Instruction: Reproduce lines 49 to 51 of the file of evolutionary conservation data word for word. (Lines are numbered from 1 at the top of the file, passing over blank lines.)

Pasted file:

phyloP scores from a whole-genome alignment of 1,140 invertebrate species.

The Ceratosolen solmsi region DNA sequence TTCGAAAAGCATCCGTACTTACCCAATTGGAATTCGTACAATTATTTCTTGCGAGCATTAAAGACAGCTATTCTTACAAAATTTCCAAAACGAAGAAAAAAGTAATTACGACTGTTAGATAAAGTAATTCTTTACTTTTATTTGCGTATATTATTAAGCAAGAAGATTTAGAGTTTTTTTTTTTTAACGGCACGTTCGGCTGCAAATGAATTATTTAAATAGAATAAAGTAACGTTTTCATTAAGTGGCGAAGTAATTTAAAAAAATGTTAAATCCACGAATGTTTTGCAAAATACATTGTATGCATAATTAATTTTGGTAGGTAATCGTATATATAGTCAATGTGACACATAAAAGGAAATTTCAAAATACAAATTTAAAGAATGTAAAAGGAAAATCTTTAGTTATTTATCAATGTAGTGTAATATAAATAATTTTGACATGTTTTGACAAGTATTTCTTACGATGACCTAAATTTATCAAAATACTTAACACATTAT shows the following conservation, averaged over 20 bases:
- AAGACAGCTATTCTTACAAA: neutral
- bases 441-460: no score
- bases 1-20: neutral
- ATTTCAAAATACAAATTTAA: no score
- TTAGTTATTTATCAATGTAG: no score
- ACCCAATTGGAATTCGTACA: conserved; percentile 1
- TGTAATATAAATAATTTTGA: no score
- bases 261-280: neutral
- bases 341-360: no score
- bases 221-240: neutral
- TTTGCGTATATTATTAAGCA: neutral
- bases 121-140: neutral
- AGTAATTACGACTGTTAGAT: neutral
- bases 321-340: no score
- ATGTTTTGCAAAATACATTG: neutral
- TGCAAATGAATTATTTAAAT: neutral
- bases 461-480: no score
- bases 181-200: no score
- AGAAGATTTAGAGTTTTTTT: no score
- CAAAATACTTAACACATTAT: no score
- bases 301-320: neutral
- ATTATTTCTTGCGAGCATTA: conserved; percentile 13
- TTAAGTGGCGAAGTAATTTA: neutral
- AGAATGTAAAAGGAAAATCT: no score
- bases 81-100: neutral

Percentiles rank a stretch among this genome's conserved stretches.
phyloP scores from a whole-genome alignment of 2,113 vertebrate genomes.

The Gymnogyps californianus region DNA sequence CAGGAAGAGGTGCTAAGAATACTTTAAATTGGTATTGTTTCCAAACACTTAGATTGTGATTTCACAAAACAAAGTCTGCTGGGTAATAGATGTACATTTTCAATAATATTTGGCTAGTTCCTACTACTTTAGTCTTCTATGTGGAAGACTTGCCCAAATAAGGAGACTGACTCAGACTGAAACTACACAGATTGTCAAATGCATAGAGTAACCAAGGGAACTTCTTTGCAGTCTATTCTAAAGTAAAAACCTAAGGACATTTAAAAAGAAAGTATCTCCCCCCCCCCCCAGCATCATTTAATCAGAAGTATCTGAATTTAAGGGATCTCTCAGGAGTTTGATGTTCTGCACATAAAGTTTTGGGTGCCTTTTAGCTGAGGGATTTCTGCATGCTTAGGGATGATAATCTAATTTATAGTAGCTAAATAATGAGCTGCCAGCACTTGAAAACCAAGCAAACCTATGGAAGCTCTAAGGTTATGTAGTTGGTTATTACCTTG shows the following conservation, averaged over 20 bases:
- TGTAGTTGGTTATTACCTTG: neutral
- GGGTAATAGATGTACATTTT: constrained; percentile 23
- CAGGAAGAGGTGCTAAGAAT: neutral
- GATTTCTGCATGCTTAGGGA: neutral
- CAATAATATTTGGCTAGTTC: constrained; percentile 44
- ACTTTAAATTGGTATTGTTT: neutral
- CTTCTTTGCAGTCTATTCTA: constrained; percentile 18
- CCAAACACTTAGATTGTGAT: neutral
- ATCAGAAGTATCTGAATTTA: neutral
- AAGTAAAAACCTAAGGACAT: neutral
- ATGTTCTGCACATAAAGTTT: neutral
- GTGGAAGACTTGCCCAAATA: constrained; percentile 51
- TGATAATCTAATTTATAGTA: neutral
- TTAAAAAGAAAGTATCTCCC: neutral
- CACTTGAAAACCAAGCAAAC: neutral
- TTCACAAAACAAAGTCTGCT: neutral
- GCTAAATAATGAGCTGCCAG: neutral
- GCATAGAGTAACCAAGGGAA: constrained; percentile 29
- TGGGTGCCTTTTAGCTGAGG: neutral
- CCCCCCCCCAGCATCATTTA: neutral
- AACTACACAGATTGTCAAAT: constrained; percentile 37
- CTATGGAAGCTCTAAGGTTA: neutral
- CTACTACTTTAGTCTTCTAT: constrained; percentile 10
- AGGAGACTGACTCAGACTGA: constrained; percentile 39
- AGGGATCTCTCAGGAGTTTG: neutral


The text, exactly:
- TGGGTGCCTTTTAGCTGAGG: neutral
- CCCCCCCCCAGCATCATTTA: neutral
- AACTACACAGATTGTCAAAT: constrained; percentile 37